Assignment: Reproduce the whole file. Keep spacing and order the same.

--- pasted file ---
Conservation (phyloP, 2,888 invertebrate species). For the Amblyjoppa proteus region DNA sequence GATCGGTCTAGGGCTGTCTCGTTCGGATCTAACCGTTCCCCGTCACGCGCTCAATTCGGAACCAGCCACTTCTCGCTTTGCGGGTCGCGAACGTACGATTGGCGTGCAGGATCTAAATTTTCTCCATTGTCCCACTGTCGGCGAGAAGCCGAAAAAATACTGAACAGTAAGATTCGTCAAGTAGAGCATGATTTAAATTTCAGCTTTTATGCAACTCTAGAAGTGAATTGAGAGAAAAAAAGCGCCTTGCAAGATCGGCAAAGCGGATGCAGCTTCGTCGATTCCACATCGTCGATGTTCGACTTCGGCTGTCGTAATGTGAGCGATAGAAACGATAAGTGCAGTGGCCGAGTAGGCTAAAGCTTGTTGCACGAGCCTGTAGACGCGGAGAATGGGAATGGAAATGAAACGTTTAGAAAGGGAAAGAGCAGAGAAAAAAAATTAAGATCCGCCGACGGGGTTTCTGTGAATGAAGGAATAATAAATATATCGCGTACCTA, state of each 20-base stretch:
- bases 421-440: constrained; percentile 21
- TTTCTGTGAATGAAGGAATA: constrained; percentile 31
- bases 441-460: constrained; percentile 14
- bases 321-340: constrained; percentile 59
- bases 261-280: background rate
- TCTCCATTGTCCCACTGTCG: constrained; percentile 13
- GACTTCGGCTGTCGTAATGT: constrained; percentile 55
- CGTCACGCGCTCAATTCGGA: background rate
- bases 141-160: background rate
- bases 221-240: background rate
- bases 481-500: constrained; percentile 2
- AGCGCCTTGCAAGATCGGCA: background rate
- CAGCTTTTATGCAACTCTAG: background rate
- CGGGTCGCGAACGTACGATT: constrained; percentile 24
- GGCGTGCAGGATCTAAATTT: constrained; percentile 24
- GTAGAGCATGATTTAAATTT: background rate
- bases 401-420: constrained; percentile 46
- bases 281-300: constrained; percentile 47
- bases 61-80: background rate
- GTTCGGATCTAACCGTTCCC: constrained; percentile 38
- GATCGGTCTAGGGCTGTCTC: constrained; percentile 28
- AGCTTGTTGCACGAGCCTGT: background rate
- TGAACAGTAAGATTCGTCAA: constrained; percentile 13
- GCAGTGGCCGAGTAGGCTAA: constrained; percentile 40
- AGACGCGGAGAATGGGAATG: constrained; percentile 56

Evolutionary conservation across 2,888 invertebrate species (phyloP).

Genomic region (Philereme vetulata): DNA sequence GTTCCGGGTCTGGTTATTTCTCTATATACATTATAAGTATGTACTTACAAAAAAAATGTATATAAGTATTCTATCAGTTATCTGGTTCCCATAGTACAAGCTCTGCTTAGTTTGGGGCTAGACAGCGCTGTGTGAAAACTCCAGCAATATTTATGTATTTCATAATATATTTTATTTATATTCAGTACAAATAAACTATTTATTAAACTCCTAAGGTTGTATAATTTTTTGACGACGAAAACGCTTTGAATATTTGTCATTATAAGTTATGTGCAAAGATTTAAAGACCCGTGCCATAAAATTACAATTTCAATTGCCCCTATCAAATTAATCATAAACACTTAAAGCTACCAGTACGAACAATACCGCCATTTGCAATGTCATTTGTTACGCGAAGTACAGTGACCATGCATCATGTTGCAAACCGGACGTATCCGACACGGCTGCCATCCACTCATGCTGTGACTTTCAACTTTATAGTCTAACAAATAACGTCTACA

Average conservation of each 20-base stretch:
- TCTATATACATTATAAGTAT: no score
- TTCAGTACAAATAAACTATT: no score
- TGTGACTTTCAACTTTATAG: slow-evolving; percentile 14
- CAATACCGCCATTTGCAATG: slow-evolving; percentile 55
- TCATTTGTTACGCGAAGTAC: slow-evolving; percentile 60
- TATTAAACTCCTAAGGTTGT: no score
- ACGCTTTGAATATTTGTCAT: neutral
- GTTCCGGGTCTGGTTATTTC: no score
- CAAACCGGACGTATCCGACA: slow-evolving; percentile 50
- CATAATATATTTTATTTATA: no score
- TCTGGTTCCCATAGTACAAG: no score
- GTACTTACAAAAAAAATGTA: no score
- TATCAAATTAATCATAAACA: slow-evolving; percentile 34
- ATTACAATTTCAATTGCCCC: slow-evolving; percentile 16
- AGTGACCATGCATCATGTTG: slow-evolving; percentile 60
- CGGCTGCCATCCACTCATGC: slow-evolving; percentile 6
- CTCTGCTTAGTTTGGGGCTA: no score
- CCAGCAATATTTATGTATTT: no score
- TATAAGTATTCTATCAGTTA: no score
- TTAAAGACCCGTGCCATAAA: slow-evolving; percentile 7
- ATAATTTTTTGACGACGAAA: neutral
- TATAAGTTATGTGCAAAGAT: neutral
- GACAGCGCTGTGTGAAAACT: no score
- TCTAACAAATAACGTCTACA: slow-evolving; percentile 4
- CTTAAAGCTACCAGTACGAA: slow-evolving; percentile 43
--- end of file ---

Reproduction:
Conservation (phyloP, 2,888 invertebrate species). For the Amblyjoppa proteus region DNA sequence GATCGGTCTAGGGCTGTCTCGTTCGGATCTAACCGTTCCCCGTCACGCGCTCAATTCGGAACCAGCCACTTCTCGCTTTGCGGGTCGCGAACGTACGATTGGCGTGCAGGATCTAAATTTTCTCCATTGTCCCACTGTCGGCGAGAAGCCGAAAAAATACTGAACAGTAAGATTCGTCAAGTAGAGCATGATTTAAATTTCAGCTTTTATGCAACTCTAGAAGTGAATTGAGAGAAAAAAAGCGCCTTGCAAGATCGGCAAAGCGGATGCAGCTTCGTCGATTCCACATCGTCGATGTTCGACTTCGGCTGTCGTAATGTGAGCGATAGAAACGATAAGTGCAGTGGCCGAGTAGGCTAAAGCTTGTTGCACGAGCCTGTAGACGCGGAGAATGGGAATGGAAATGAAACGTTTAGAAAGGGAAAGAGCAGAGAAAAAAAATTAAGATCCGCCGACGGGGTTTCTGTGAATGAAGGAATAATAAATATATCGCGTACCTA, state of each 20-base stretch:
- bases 421-440: constrained; percentile 21
- TTTCTGTGAATGAAGGAATA: constrained; percentile 31
- bases 441-460: constrained; percentile 14
- bases 321-340: constrained; percentile 59
- bases 261-280: background rate
- TCTCCATTGTCCCACTGTCG: constrained; percentile 13
- GACTTCGGCTGTCGTAATGT: constrained; percentile 55
- CGTCACGCGCTCAATTCGGA: background rate
- bases 141-160: background rate
- bases 221-240: background rate
- bases 481-500: constrained; percentile 2
- AGCGCCTTGCAAGATCGGCA: background rate
- CAGCTTTTATGCAACTCTAG: background rate
- CGGGTCGCGAACGTACGATT: constrained; percentile 24
- GGCGTGCAGGATCTAAATTT: constrained; percentile 24
- GTAGAGCATGATTTAAATTT: background rate
- bases 401-420: constrained; percentile 46
- bases 281-300: constrained; percentile 47
- bases 61-80: background rate
- GTTCGGATCTAACCGTTCCC: constrained; percentile 38
- GATCGGTCTAGGGCTGTCTC: constrained; percentile 28
- AGCTTGTTGCACGAGCCTGT: background rate
- TGAACAGTAAGATTCGTCAA: constrained; percentile 13
- GCAGTGGCCGAGTAGGCTAA: constrained; percentile 40
- AGACGCGGAGAATGGGAATG: constrained; percentile 56

Evolutionary conservation across 2,888 invertebrate species (phyloP).

Genomic region (Philereme vetulata): DNA sequence GTTCCGGGTCTGGTTATTTCTCTATATACATTATAAGTATGTACTTACAAAAAAAATGTATATAAGTATTCTATCAGTTATCTGGTTCCCATAGTACAAGCTCTGCTTAGTTTGGGGCTAGACAGCGCTGTGTGAAAACTCCAGCAATATTTATGTATTTCATAATATATTTTATTTATATTCAGTACAAATAAACTATTTATTAAACTCCTAAGGTTGTATAATTTTTTGACGACGAAAACGCTTTGAATATTTGTCATTATAAGTTATGTGCAAAGATTTAAAGACCCGTGCCATAAAATTACAATTTCAATTGCCCCTATCAAATTAATCATAAACACTTAAAGCTACCAGTACGAACAATACCGCCATTTGCAATGTCATTTGTTACGCGAAGTACAGTGACCATGCATCATGTTGCAAACCGGACGTATCCGACACGGCTGCCATCCACTCATGCTGTGACTTTCAACTTTATAGTCTAACAAATAACGTCTACA

Average conservation of each 20-base stretch:
- TCTATATACATTATAAGTAT: no score
- TTCAGTACAAATAAACTATT: no score
- TGTGACTTTCAACTTTATAG: slow-evolving; percentile 14
- CAATACCGCCATTTGCAATG: slow-evolving; percentile 55
- TCATTTGTTACGCGAAGTAC: slow-evolving; percentile 60
- TATTAAACTCCTAAGGTTGT: no score
- ACGCTTTGAATATTTGTCAT: neutral
- GTTCCGGGTCTGGTTATTTC: no score
- CAAACCGGACGTATCCGACA: slow-evolving; percentile 50
- CATAATATATTTTATTTATA: no score
- TCTGGTTCCCATAGTACAAG: no score
- GTACTTACAAAAAAAATGTA: no score
- TATCAAATTAATCATAAACA: slow-evolving; percentile 34
- ATTACAATTTCAATTGCCCC: slow-evolving; percentile 16
- AGTGACCATGCATCATGTTG: slow-evolving; percentile 60
- CGGCTGCCATCCACTCATGC: slow-evolving; percentile 6
- CTCTGCTTAGTTTGGGGCTA: no score
- CCAGCAATATTTATGTATTT: no score
- TATAAGTATTCTATCAGTTA: no score
- TTAAAGACCCGTGCCATAAA: slow-evolving; percentile 7
- ATAATTTTTTGACGACGAAA: neutral
- TATAAGTTATGTGCAAAGAT: neutral
- GACAGCGCTGTGTGAAAACT: no score
- TCTAACAAATAACGTCTACA: slow-evolving; percentile 4
- CTTAAAGCTACCAGTACGAA: slow-evolving; percentile 43